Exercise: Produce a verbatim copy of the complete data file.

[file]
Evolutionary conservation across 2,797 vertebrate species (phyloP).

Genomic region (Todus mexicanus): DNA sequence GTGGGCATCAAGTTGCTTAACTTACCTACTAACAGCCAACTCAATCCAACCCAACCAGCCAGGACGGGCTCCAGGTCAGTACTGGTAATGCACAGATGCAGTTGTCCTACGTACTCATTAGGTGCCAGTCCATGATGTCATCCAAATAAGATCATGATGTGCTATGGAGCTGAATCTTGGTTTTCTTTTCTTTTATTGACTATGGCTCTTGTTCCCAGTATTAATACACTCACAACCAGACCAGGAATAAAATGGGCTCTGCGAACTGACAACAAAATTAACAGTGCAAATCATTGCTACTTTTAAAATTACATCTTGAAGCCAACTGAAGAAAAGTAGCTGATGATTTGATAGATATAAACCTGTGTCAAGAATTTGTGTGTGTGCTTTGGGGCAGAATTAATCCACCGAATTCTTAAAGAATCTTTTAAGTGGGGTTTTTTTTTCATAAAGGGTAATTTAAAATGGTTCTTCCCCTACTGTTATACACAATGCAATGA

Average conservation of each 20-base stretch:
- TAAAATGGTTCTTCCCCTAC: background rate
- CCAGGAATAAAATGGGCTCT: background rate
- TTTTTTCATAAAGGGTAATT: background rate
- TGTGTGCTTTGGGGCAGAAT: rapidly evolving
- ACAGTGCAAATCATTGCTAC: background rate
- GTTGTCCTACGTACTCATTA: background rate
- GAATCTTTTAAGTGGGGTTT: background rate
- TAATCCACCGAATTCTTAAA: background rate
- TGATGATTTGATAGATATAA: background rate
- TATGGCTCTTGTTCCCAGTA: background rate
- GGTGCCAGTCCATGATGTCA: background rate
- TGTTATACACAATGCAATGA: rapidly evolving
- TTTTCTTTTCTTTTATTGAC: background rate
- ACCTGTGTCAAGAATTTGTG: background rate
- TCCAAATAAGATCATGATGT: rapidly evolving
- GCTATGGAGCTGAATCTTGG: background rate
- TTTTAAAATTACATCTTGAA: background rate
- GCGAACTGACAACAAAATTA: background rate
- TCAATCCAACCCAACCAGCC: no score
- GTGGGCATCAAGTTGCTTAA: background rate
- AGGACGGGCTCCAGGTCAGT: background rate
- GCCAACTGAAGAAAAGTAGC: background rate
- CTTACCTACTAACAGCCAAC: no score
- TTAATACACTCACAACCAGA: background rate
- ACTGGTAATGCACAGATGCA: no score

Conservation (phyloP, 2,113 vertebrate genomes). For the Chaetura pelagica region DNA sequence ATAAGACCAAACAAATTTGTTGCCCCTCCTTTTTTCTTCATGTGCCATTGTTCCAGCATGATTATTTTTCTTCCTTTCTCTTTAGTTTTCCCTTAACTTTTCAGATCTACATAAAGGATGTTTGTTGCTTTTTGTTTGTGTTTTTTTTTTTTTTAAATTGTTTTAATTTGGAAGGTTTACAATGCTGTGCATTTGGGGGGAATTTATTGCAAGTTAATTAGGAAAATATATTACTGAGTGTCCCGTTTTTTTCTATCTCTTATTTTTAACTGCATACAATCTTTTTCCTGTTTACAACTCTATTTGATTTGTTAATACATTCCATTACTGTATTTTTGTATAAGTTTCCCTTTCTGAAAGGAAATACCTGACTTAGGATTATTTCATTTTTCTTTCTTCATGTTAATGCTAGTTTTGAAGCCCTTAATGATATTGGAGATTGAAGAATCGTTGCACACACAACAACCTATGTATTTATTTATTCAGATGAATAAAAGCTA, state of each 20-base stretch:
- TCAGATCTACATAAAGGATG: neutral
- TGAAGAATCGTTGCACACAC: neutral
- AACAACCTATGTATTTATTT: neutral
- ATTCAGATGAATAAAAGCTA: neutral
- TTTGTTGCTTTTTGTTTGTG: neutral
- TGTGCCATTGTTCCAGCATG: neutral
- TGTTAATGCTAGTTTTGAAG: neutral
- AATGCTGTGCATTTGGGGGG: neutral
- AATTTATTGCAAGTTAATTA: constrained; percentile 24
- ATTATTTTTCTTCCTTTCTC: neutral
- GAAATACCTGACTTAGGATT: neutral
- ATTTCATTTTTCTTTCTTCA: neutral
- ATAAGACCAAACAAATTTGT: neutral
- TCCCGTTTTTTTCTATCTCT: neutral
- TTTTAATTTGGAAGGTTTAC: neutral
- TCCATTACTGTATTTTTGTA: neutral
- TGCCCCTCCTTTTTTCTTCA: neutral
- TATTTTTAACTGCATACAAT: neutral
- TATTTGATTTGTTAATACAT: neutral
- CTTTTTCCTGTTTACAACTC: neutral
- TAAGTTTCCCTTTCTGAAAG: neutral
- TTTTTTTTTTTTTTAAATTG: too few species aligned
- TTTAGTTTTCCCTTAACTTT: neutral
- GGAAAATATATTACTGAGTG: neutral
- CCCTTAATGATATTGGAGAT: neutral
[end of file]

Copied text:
Evolutionary conservation across 2,797 vertebrate species (phyloP).

Genomic region (Todus mexicanus): DNA sequence GTGGGCATCAAGTTGCTTAACTTACCTACTAACAGCCAACTCAATCCAACCCAACCAGCCAGGACGGGCTCCAGGTCAGTACTGGTAATGCACAGATGCAGTTGTCCTACGTACTCATTAGGTGCCAGTCCATGATGTCATCCAAATAAGATCATGATGTGCTATGGAGCTGAATCTTGGTTTTCTTTTCTTTTATTGACTATGGCTCTTGTTCCCAGTATTAATACACTCACAACCAGACCAGGAATAAAATGGGCTCTGCGAACTGACAACAAAATTAACAGTGCAAATCATTGCTACTTTTAAAATTACATCTTGAAGCCAACTGAAGAAAAGTAGCTGATGATTTGATAGATATAAACCTGTGTCAAGAATTTGTGTGTGTGCTTTGGGGCAGAATTAATCCACCGAATTCTTAAAGAATCTTTTAAGTGGGGTTTTTTTTTCATAAAGGGTAATTTAAAATGGTTCTTCCCCTACTGTTATACACAATGCAATGA

Average conservation of each 20-base stretch:
- TAAAATGGTTCTTCCCCTAC: background rate
- CCAGGAATAAAATGGGCTCT: background rate
- TTTTTTCATAAAGGGTAATT: background rate
- TGTGTGCTTTGGGGCAGAAT: rapidly evolving
- ACAGTGCAAATCATTGCTAC: background rate
- GTTGTCCTACGTACTCATTA: background rate
- GAATCTTTTAAGTGGGGTTT: background rate
- TAATCCACCGAATTCTTAAA: background rate
- TGATGATTTGATAGATATAA: background rate
- TATGGCTCTTGTTCCCAGTA: background rate
- GGTGCCAGTCCATGATGTCA: background rate
- TGTTATACACAATGCAATGA: rapidly evolving
- TTTTCTTTTCTTTTATTGAC: background rate
- ACCTGTGTCAAGAATTTGTG: background rate
- TCCAAATAAGATCATGATGT: rapidly evolving
- GCTATGGAGCTGAATCTTGG: background rate
- TTTTAAAATTACATCTTGAA: background rate
- GCGAACTGACAACAAAATTA: background rate
- TCAATCCAACCCAACCAGCC: no score
- GTGGGCATCAAGTTGCTTAA: background rate
- AGGACGGGCTCCAGGTCAGT: background rate
- GCCAACTGAAGAAAAGTAGC: background rate
- CTTACCTACTAACAGCCAAC: no score
- TTAATACACTCACAACCAGA: background rate
- ACTGGTAATGCACAGATGCA: no score

Conservation (phyloP, 2,113 vertebrate genomes). For the Chaetura pelagica region DNA sequence ATAAGACCAAACAAATTTGTTGCCCCTCCTTTTTTCTTCATGTGCCATTGTTCCAGCATGATTATTTTTCTTCCTTTCTCTTTAGTTTTCCCTTAACTTTTCAGATCTACATAAAGGATGTTTGTTGCTTTTTGTTTGTGTTTTTTTTTTTTTTAAATTGTTTTAATTTGGAAGGTTTACAATGCTGTGCATTTGGGGGGAATTTATTGCAAGTTAATTAGGAAAATATATTACTGAGTGTCCCGTTTTTTTCTATCTCTTATTTTTAACTGCATACAATCTTTTTCCTGTTTACAACTCTATTTGATTTGTTAATACATTCCATTACTGTATTTTTGTATAAGTTTCCCTTTCTGAAAGGAAATACCTGACTTAGGATTATTTCATTTTTCTTTCTTCATGTTAATGCTAGTTTTGAAGCCCTTAATGATATTGGAGATTGAAGAATCGTTGCACACACAACAACCTATGTATTTATTTATTCAGATGAATAAAAGCTA, state of each 20-base stretch:
- TCAGATCTACATAAAGGATG: neutral
- TGAAGAATCGTTGCACACAC: neutral
- AACAACCTATGTATTTATTT: neutral
- ATTCAGATGAATAAAAGCTA: neutral
- TTTGTTGCTTTTTGTTTGTG: neutral
- TGTGCCATTGTTCCAGCATG: neutral
- TGTTAATGCTAGTTTTGAAG: neutral
- AATGCTGTGCATTTGGGGGG: neutral
- AATTTATTGCAAGTTAATTA: constrained; percentile 24
- ATTATTTTTCTTCCTTTCTC: neutral
- GAAATACCTGACTTAGGATT: neutral
- ATTTCATTTTTCTTTCTTCA: neutral
- ATAAGACCAAACAAATTTGT: neutral
- TCCCGTTTTTTTCTATCTCT: neutral
- TTTTAATTTGGAAGGTTTAC: neutral
- TCCATTACTGTATTTTTGTA: neutral
- TGCCCCTCCTTTTTTCTTCA: neutral
- TATTTTTAACTGCATACAAT: neutral
- TATTTGATTTGTTAATACAT: neutral
- CTTTTTCCTGTTTACAACTC: neutral
- TAAGTTTCCCTTTCTGAAAG: neutral
- TTTTTTTTTTTTTTAAATTG: too few species aligned
- TTTAGTTTTCCCTTAACTTT: neutral
- GGAAAATATATTACTGAGTG: neutral
- CCCTTAATGATATTGGAGAT: neutral